Diesel fuel prices dropped just 2.8 cents from the beginning of January to the week ending Feb. 6, according to the Department of Energy’s weekly reports.
The nation’s average price for a gallon of on-highway diesel on Jan. 2 was $2.586, and the average price on Feb. 6 is $2.558 per gallon, DOE reports.
During the most recent week, which saw prices fall just four-tenths of a cent, California and the West Coast less California were the only two regions in the U.S. to see price increases. The largest drop in prices during the week came in the Midwest region, where prices fell eight-tenths of a cent.
The nation’s most expensive diesel can be found at California at $2.944 per gallon, followed by the Central Atlantic region at $2.763 per gallon.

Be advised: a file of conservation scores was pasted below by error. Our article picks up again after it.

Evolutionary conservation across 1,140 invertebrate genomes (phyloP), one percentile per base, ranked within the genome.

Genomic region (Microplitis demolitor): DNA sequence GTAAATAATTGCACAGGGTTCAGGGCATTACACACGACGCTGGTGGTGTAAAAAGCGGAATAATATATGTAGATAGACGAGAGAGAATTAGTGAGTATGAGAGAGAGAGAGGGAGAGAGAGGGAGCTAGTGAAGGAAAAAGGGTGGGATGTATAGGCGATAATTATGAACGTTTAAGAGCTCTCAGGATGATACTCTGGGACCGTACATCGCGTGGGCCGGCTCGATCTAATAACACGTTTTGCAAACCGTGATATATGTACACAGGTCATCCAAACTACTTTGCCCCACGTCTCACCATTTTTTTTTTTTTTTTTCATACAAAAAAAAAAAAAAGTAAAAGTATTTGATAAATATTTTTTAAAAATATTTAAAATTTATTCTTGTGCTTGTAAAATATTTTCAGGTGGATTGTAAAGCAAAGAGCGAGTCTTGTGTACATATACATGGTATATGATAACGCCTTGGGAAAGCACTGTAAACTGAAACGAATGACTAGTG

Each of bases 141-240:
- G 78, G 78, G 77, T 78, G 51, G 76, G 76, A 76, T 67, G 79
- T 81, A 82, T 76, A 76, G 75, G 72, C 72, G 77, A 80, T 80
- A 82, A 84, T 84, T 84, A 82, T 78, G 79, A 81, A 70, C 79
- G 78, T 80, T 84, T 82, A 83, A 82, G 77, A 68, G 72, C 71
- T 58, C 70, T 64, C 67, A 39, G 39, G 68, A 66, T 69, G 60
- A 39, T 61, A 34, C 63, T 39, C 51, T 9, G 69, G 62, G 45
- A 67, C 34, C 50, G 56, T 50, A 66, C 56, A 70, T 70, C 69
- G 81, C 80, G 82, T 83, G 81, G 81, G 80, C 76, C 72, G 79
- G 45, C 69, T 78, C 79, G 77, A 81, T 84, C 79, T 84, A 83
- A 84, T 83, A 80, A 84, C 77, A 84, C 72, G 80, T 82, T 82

The cheapest fuel is in the Gulf Coast region at $2.403 per gallon, followed by the Midwest region at $2.492 per gallon.
Prices in other regions, according to the DOE, are:
- New England – $2.661
- Lower Atlantic – $2.508
- Rocky Mountain – $2.515
- West Coast less California – $2.748
ProMiles’ numbers during the same week showed a decrease in diesel prices of eight-tenths of a cent to $2.505 per gallon nationwide.
According to ProMiles’ Fuel Surcharge Index, the most expensive diesel can be found in California at $2.89 per gallon, and the cheapest can be found in the Gulf Coast region at $2.412 per gallon.